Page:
Dr Mitchell Taylor has been researching the status and management of polar bears in Canada and around the Arctic Circle for 30 years, as both an academic and a government employee. More than once since 2006 he has made headlines by insisting that polar bear numbers, far from decreasing, are much higher than they were 30 years ago. Of the 19 different bear populations, almost all are increasing or at optimum levels, only two have for local reasons modestly declined…

Dr Taylor had obtained funding to attend this week’s meeting of the PBSG, but this was voted down by its members because of his views on global warming. The chairman, Dr Andy Derocher, a former university pupil of Dr Taylor’s, frankly explained in an email (which I was not sent by Dr Taylor) that his rejection had nothing to do with his undoubted expertise on polar bears: “it was the position you’ve taken on global warming that brought opposition”.

Apparently it’s important to have all experts on the same page on such an important matter.  After all, “the science is settled”, as Al Gore stated some time ago…

“The dangerous carbon emissions…”

June 24, 2009

From the president’s press conference today, regarding his proposed energy bill — with its carbon “cap and trade” provisions:

At a time of great fiscal challenges, this legislation is paid for by the polluters who currently emit the dangerous carbon emissions that contaminate the water we drink and pollute the air that we breathe. It also provides assistance to businesses and communities as they make the gradual transition to clean energy technologies.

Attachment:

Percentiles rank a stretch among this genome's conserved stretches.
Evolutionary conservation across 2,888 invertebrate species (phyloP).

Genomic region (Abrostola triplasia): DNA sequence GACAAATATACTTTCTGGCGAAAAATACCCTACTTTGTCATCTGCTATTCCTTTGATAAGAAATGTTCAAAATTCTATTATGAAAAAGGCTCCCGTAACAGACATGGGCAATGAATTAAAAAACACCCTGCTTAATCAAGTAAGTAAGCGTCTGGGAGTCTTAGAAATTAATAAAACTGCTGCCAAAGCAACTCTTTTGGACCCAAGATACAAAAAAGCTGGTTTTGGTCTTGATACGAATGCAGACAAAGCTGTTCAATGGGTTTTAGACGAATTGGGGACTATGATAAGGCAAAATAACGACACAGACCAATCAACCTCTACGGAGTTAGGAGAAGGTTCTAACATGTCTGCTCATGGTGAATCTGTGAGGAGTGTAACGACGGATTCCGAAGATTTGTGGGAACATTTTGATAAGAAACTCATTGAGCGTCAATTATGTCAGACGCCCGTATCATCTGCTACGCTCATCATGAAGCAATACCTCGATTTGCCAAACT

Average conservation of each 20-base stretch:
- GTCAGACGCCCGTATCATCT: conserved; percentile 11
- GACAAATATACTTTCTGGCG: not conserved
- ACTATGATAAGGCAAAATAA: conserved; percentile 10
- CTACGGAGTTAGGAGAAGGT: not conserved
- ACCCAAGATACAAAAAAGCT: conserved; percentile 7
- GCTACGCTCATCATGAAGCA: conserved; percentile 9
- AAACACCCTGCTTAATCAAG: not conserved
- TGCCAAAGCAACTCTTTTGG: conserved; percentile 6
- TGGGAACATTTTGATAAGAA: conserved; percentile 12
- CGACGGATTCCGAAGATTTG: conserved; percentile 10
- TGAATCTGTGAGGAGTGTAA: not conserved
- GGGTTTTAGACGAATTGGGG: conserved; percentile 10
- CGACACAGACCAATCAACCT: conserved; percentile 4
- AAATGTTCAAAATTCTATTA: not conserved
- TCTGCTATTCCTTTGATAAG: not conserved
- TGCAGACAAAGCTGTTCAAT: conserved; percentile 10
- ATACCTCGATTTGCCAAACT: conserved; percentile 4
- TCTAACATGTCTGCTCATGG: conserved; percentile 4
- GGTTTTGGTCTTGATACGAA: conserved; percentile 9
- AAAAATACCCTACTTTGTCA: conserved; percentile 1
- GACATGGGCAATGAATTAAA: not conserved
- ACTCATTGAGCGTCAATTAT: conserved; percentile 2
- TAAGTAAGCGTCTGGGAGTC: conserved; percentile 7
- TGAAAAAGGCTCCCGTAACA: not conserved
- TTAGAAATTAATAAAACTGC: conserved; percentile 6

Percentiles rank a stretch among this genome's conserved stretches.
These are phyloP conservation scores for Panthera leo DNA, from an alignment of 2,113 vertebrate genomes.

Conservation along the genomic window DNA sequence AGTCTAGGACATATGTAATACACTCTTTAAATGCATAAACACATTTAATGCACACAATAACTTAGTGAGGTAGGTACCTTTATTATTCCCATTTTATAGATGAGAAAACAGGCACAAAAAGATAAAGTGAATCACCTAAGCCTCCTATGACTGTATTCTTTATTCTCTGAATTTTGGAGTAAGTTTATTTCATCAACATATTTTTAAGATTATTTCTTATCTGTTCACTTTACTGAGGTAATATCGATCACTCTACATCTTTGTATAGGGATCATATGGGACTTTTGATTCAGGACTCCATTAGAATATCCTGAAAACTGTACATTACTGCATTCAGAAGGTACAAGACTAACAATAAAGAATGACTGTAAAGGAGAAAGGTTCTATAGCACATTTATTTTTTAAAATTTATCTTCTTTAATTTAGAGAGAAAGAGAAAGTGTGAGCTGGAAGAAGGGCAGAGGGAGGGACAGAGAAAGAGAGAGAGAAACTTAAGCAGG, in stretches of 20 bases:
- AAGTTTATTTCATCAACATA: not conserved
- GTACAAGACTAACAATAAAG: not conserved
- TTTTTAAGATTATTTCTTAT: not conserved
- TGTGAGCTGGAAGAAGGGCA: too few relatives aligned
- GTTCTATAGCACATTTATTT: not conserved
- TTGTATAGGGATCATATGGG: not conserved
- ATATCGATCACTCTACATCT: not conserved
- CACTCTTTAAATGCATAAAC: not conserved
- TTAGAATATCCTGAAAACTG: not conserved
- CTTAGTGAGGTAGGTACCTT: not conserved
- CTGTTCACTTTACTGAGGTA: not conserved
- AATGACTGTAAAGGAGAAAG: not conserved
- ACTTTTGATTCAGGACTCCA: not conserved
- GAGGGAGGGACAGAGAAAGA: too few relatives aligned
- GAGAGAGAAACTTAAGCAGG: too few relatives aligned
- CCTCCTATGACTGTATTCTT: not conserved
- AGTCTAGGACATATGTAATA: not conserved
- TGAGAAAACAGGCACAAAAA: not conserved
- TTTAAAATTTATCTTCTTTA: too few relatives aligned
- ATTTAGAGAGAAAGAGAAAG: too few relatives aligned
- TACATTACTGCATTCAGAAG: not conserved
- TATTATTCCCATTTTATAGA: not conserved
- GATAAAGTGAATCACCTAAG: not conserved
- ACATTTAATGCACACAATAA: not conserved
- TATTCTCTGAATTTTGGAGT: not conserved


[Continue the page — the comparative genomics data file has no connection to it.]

Presumably Mr. Obama, like many people these days, believes that excess  carbon dioxide  has bad effects on the world’s climate.  Which may or may not be true– I still have my doubts.  But,  that CO2  equals “dangerous carbon emissions” which “contaminate the water we drink and the air we breathe”?  Can he be that ignorant of basic biology and chemistry?  Or does he assume that his audience is that ignorant?  In the latter case he may be right– certainly as regards the news media people in his audience.

And of course it will all be “paid for by the polluters”.  What a relief!  Some people claim that making energy more expensive would raise their energy bills.  But those evil polluters will absorb all the costs, right?

I thank (or blame) the Powerline blog for getting me started on this…

The piece of legislation in question is generally called Waxman-Markey, after its two sponsors.  Rep. Harvey Waxman, to put it charitably, doesn’t seem to understand much about the problem which his 1200-page bill is supposed to address.  In an NPR interview of Tavis Smiley with Mr. Waxman, he didn’t seem to know that there’s an Arctic Ocean beneath the North Pole: